It’s not easy, but you often have to work extra hard to sell new ideas to them. It’s frustrating, but it can be helpful, as they will think of things that you haven’t considered. Work collaboratively and respectfully with these people, and you may find that they become champions of really good ideas. Often they just need more answers to be convinced.

Most important, don’t give up. Clients and brands need fresh ideas. They need original thinking and positioning, even if it means challenging safe, familiar ideas.

Don’t be afraid to share something new with your team. Create something new that will engage, excite, and motivate the target ideas. Defend your ideas.


7 thoughts on “Defending Your Creative Ideas

  1. I love this post. If more people could trust in themselves and be willing to step WAAAY out of the box, our society would begin value creativity as much as we do having “the right answer”. Having confidence and belief in yourself is the first step to defending your ideas whether it is a brainstorm or a new marketing campaign! Nicely put.

  2. Marianne – Thanks for the comment. It’s definitely good to hear from other creative people who have taken a risk and expressed their creativity. Seeing other people have success in a brainstorm can help everyone in the room to feel more confident about sharing  and defending their ideas. Thanks again!

  3. Many people, especially creative people, are at agencies because they have good ideas and can produce great work. Getting to the whiteboard has more to do with conviction than the idea. Sure, you have to have a “good” idea to get on the “board”, but that is a non-starter. Innovation (the kind that has a capital “I”) can be a tough sell-and sell it you must. You have to be able to stand by your idea and get it to the board. Beyond that, if you truly believe, you have to stand by your idea until it gets produced. This is the excitement and drive that can move an agency, a group or a team to a new level of performance.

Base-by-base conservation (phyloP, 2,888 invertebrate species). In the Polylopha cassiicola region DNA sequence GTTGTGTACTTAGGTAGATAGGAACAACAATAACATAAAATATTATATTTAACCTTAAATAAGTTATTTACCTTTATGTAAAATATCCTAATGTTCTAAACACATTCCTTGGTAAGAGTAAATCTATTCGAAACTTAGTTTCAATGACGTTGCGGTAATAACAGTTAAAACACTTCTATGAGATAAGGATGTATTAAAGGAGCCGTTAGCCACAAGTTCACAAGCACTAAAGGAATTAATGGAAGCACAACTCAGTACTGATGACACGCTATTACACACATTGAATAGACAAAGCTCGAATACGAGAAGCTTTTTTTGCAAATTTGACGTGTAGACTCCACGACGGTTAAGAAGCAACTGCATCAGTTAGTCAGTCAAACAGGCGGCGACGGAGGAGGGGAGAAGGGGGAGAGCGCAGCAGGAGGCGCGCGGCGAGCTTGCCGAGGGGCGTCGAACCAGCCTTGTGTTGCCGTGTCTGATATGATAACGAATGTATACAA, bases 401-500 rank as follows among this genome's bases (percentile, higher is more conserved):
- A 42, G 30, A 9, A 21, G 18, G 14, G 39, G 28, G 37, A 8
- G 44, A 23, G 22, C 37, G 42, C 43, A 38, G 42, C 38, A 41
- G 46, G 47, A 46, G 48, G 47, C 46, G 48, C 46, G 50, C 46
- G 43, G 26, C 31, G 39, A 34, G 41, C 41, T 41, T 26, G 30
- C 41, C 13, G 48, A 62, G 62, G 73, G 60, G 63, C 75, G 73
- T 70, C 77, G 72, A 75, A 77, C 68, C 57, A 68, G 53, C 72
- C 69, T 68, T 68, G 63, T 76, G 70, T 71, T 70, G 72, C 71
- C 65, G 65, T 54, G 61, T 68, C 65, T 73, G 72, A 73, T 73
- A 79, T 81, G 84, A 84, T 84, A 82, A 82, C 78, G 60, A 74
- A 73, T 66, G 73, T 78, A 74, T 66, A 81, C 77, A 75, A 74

Very cool post Buddy!

  4. Buddy…you have hit the nail on the head!!!!  Great post and you touch upon such a central problem around creative thinking…



    More of my comments are here…

  5. Any idea that comnes to the mind must find its expression in reality. An idea which is not talked about , debated and tried has no value. One idea leads to another idea. It is a journey that must be undertaken whatever be the consequences. Creativity is all about boldness. Be bold.

  6. Thanks for the though provoking article, Buddy.
    Often good ideas fall victim to poor execution, or clumsy development. Coming up with multiple ideas is certainly a talent, and sifting through them to determine which are “good” is another skill. But I believe a talented visionary, be it an individual or small collaborative group, makes the difference in seeing an idea through and maximizing its “goodness.”